Doctors in Barcelona, Spain believe that they have found a possible cure for HIV via a blood transfer from a donor with a genetic mutation, but researchers warn that it’s going to be a long time coming. HIV Plus Magazine reports that the Spanish research team is following the similar hypothesis to Harvard researchers who believe that a blood transplant from a donor with the CCR5 Delta 32 genetic mutation could “close the door” on HIV, as it prevents HIV from entering healthy white cells and replicating. This mutation occurs in about 1 percent of the population. The announcement was spurred by encouraging results in the experimental treatment given to a 37-year-old man who contracted HIV in 2009.
This “Barcelona Patient” developed lymphoma in 2012, and when he received his transplant of umbilical cord blood, doctors made sure it was from a donor with the CCR5 Delta 32. “We suggested a transplant of blood from an umbilical cord but from someone who had the mutation because we knew from ‘the Berlin patient’ that as well as [ending] the cancer, we could also eradicate HIV,” Rafael Duarte, the director of the Haematopoietic Transplant Programme at the Catalan Oncology Institute in Barcelona, explained to Spanish news site The Local. As in the case of the “Berlin Patient,” Timothy Ray Brown, the HIV-positive man who experienced a bone marrow transplant from a donor with the mutation and remains cured of both leukemia and HIV six years later. Unfortunately, the “Barcelona Patient” wasn’t so lucky; he died of cancer.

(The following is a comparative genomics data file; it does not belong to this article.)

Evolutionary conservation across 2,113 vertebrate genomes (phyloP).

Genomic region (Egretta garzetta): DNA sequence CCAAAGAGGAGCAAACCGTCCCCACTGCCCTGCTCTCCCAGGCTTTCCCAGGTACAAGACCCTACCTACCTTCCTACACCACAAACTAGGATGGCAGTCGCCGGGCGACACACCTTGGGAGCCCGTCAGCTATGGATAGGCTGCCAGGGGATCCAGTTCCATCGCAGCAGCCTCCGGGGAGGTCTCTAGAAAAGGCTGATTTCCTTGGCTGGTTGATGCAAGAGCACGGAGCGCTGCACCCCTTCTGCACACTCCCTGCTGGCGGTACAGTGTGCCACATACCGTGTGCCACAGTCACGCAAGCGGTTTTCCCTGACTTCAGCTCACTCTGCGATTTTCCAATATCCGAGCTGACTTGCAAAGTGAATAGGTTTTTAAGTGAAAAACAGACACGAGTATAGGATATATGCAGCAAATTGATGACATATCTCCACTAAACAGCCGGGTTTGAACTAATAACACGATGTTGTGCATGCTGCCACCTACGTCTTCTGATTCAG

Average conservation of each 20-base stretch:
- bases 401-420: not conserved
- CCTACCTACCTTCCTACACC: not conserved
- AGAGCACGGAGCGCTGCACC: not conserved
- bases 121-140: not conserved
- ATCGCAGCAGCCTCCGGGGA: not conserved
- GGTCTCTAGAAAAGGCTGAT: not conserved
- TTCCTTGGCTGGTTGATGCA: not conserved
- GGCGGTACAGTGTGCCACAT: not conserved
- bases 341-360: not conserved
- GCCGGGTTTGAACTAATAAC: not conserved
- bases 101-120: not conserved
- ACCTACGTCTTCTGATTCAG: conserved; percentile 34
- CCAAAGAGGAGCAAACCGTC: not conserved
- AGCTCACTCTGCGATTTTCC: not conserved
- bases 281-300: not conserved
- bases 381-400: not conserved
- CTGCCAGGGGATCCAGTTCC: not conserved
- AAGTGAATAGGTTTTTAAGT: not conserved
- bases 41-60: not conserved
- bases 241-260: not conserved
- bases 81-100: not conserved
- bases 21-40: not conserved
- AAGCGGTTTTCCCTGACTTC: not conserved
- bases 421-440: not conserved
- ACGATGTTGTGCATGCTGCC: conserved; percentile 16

But he remained HIV free three months after his transplant, spurring doctors at Spain’s National Transplant Organization to back the world’s first clinical trials of umbilical cord blood transplants for HIV patients with blood cancers, as reported by the Latin Post. Javier Martínez, a virologist from the research foundation Irsicaixa, is quoted as saying that while their trials are aimed at helping HIV-positive cancer patients but it could “allow us to speculate about a cure for HIV.” March 2015 will mark the beginning of these trials. ( By Winnie McCroy from Edgemedianetwork.com – Note: Winnie McCroy is the Women on the EDGE Editor, HIV/Health Editor, and Assistant Entertainment Editor for EDGE Media Network, handling all women’s news, HIV health stories and theater reviews throughout the U.S. She has contributed to other publications, including The Village Voice, Gay City News, Chelsea Now and The Advocate, and lives in Brooklyn, New York.